Kill Bill Vol.1 review by The Grim Ringler
By now everyone that wanted to see the movie has probably seen the bloody thing. And everyone that wanted to know about the bloody thing has read more than their fair share, well, tough! This is sure to be perhaps the most controversial and argued about film of the year. The geeks will love it and proclaim it Genius. The Naysayers will proclaim this yet another lump of self-serving coal crapped out by a wannabe. The fact that the film has been so well reviewed will just serve to make the naysayers hate it all the more. Eh, screw em, they never have fun at the movies anyway. What I can and will say is that this is perhaps the fullest, most orgasmic movie-nerd experience to roll off the blocks. Coupled with the brilliant trailers for Return of the King and Matrix Revolutions, Kill Bill has nerd-fest written all over it. And throw in the fact that its a modern day midnight movie homage to the chop-sockey flicks most people grew up watching on late-night t.v., and this becomes more than just a film, more than just an homage, this becomes a dream come true. The big question weve all had though was does he really pull it off? And perhaps how the hell are they gonna chop one movie into two parts? Ah, friends, herein lies the rub
As most of you may already know, Kill Bill follows The Bride (Uma Thurman who gives off a very animalistic sexiness in a role youd never have seen her in but which she nails) on her quest for revenge on the assassins she used to work with and that attempted to kill her on her wedding day. While they didnt succeed in killing The Bride, they did manage to kill the bridal party, and, so we are lead to believe, her unborn child. Waking up from a coma four years after the wedding day (and having been used as a love doll by an orderly and his pals), the The Bride is bent on revenge, wanting to take the only thing her ex-co-workers have, their lives. The quest begins with a trip to a legendary sword maker who she convinces to create a new blade for her and then her quest begins in earnest, working her way through a list that ends with the mysterious Bill of the title. On her quest The Bride fights to the death in a suburban house and a restaurant overflowing with masked assassins, but she is a woman possessed, and the only way she will stop is if she is killed or finishes her mission. The film ends after the battle in the restaurant and ends on a wonderful cliffhanger, which leaves us wondering if the child The Bride was pregnant with really did die in the slaughter on her wedding day.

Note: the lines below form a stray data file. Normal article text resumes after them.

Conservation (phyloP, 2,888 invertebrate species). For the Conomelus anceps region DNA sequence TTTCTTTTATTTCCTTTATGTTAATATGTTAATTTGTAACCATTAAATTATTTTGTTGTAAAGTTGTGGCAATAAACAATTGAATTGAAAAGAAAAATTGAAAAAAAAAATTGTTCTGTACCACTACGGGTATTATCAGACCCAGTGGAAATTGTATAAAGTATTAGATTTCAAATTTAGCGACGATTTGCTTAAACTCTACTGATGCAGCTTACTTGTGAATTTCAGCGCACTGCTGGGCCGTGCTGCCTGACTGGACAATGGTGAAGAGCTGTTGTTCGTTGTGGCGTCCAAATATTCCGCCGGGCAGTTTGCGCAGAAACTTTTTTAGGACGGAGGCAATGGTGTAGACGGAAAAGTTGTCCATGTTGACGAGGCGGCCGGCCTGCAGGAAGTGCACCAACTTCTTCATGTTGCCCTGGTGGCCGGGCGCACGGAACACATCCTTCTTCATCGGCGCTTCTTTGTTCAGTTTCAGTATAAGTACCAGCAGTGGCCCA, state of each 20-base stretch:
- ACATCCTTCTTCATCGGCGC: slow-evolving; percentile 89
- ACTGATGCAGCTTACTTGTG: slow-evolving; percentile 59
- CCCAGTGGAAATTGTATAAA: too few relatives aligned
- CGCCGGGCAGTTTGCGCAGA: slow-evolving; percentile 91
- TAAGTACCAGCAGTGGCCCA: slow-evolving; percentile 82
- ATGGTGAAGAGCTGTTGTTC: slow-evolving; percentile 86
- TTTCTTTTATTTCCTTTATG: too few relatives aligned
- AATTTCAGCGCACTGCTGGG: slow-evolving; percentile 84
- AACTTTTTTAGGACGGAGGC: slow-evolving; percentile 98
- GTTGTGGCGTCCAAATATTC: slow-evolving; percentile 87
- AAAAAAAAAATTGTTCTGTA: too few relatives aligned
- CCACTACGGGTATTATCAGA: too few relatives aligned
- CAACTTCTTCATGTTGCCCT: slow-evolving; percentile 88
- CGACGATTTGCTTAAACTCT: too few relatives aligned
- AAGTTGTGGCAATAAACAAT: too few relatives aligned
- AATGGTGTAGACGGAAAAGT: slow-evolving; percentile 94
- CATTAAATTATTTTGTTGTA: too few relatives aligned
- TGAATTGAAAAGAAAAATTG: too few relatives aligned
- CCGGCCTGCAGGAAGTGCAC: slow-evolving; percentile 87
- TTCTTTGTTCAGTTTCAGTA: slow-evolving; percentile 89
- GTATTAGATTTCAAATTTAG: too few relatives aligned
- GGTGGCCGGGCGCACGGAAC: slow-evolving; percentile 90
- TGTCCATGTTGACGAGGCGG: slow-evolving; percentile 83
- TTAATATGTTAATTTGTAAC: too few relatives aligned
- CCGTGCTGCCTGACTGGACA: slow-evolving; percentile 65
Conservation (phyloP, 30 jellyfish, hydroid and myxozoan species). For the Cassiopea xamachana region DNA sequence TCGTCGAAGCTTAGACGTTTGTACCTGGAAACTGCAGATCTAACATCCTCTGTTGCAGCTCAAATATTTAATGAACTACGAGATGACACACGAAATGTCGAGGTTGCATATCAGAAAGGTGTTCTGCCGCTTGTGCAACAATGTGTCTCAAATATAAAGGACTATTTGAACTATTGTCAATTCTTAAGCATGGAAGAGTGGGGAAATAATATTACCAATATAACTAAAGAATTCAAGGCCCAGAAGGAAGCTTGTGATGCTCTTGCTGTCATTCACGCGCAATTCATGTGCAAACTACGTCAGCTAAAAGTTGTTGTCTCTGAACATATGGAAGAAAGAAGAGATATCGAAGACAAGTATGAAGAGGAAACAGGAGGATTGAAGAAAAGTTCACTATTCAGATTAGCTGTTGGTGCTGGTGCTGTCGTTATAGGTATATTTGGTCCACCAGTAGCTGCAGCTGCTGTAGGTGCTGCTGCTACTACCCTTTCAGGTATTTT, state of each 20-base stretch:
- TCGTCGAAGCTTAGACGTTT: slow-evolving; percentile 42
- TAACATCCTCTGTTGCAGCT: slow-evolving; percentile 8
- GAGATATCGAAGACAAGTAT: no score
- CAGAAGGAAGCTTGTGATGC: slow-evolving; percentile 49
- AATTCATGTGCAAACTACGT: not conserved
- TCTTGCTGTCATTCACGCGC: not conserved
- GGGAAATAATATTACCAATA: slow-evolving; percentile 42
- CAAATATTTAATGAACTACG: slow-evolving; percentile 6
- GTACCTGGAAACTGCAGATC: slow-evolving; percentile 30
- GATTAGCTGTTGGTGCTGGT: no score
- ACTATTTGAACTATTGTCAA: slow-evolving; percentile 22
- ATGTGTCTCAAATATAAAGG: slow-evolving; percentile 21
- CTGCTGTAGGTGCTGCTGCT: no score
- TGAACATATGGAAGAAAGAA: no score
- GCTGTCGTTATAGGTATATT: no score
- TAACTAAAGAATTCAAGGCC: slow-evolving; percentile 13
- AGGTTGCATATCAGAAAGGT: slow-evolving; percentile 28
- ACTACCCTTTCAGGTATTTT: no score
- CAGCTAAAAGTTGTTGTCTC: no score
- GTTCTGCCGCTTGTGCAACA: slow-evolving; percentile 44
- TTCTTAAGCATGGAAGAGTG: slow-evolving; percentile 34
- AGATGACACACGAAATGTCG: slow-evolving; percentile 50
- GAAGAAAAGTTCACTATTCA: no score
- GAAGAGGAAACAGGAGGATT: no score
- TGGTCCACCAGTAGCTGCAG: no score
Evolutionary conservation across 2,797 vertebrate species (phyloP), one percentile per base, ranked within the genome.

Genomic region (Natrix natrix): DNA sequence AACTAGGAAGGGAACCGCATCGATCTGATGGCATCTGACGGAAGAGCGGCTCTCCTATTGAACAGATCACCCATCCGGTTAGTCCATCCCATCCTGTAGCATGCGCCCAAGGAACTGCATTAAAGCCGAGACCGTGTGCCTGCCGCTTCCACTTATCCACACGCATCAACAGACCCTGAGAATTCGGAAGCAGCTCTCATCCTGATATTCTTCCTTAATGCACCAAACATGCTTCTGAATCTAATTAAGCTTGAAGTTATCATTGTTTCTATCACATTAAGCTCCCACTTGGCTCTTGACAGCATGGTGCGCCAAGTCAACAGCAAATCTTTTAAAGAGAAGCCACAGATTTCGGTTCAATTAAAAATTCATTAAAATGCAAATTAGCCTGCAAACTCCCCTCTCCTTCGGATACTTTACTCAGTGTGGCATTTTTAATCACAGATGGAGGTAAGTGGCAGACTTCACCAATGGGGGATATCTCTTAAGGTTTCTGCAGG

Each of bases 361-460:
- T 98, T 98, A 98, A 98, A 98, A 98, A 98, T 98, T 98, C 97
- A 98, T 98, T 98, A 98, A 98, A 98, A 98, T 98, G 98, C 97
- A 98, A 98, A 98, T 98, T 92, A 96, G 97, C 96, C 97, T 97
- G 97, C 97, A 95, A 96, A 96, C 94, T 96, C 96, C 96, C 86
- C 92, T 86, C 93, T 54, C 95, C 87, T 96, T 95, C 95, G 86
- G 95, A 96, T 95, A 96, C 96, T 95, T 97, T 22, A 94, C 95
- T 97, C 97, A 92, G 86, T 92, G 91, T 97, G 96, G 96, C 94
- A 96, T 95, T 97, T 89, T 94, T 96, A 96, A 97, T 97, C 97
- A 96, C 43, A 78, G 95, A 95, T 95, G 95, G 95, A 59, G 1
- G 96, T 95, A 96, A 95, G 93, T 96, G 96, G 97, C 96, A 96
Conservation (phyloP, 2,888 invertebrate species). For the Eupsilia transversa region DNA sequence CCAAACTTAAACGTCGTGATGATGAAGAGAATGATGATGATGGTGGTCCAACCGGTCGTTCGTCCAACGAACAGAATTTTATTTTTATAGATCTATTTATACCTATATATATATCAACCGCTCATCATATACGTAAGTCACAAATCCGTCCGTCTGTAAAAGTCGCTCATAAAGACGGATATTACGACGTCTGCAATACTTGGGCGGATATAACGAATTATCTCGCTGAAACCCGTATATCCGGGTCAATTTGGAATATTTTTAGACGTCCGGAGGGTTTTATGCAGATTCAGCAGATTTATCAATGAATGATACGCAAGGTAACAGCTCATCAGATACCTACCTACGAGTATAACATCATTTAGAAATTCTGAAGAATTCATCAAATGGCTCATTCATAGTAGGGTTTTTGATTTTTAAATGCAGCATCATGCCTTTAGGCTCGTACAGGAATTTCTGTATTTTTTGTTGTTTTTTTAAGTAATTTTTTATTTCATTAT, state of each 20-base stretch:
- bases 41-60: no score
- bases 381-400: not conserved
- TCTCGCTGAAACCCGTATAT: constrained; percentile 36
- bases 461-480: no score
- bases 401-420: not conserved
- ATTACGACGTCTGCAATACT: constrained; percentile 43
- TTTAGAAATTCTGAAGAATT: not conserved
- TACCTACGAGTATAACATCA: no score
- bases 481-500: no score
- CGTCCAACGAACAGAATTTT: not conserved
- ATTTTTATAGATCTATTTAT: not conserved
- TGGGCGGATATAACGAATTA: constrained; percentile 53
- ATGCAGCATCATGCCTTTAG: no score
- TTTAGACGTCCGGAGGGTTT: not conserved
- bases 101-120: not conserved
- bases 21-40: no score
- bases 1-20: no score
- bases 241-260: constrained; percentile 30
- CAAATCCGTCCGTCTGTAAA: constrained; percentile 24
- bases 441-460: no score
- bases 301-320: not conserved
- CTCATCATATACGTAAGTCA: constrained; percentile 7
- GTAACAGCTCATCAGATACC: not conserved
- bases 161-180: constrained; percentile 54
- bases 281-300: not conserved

Kill Bill is probably the most violent American movie we will ever see grace a movie screen. Sure, sure, you can go to your midnight showings of Evil Dead and the like, but nothing this big has been this gory, and god bless Tarantino for it. I had read that limbs are lost, that blood sprays out in fountains, and for about half the film, well, it doesnt. But when the movie hits the half-way mark all bets are off and the red stuff is applied liberally. Sadly, I am not the best person to review this as I never really got into the marital arts movie crazy, as a kid or as an adult, so a lot of the film references (other than the more obvious, such as her jumpsuit being from Game of Death) he uses were lost on me, but that didnt stop me from enjoying the film. It is, above all else, a revenge film, and as such, its brilliant. A lot of people will rant and rave that theres no plot but really, as thin as the plot is, its there, its just such an old-fashioned plot that were not used to it. Were used to loads of red herrings and all kinds of falderal because people are afraid of giving us what we want. This is a revenge film, pure and simple, and as such, its brilliant. The Bride becomes a very striking automaton during the lengthy battles she faces in Volume 1, dispatching each assassin with the same grace and beauty, and never reveling in the bloodshed. The highlights of the film though are her battles with the first two DiVAS (as the assassins should be known if you figure their acronym out), as the fights are staged beautifully and are both filled with wonderful dialogue. You find out that, hated as The Bride may have been, she was very well regarded and has earned more than just respect in her former allies eyes. Choreographed amazingly, the battle in the House of Blue Leaves is something to see. Using wire work, barrels of blood, and a frenzied camera, this is the kind of action the geeks had hoped for in Matrix Reloadedand never quite got because they used CG for the biggest fight in the film. Tarantino, who had to teach himself how to shoot action, has done well by himself, and by the people hes come to emulate. The film slows a little during an anime sequence that re-tells the background of Lucy Lius character, but this section is very interesting and actually adds to the chaos that is the film.
Brilliantly written, go fig, and well shot, the film will play hell with you with all the film-tricks he pulls out of his hat split screen, black and white, over-exposed film, overhead shots, etc. but none of them seem cheap and gimmicky. As self-conscious as the film may feel (kinda like the Matrix movies in that you get the sense he KNOWS he is making a cool movie), it never gets overwrought with its self-importance, and, without the brilliant intensity of Thurman, the film would fall apart. Its her brutality and the losses shes suffered that make you want to see her accomplish her goal. Even her enemies understand that they deserve to die, but they are going to go down fighting if thats the way its to be.
A wonderfully decadent film in every way and a dream come true for this movie nerd, I couldnt have asked for more. Its going to be a very long four months as we all wait for the next installment. I for one cannot wait.
9 out of 10 Jackasses blog comments powered by Disqus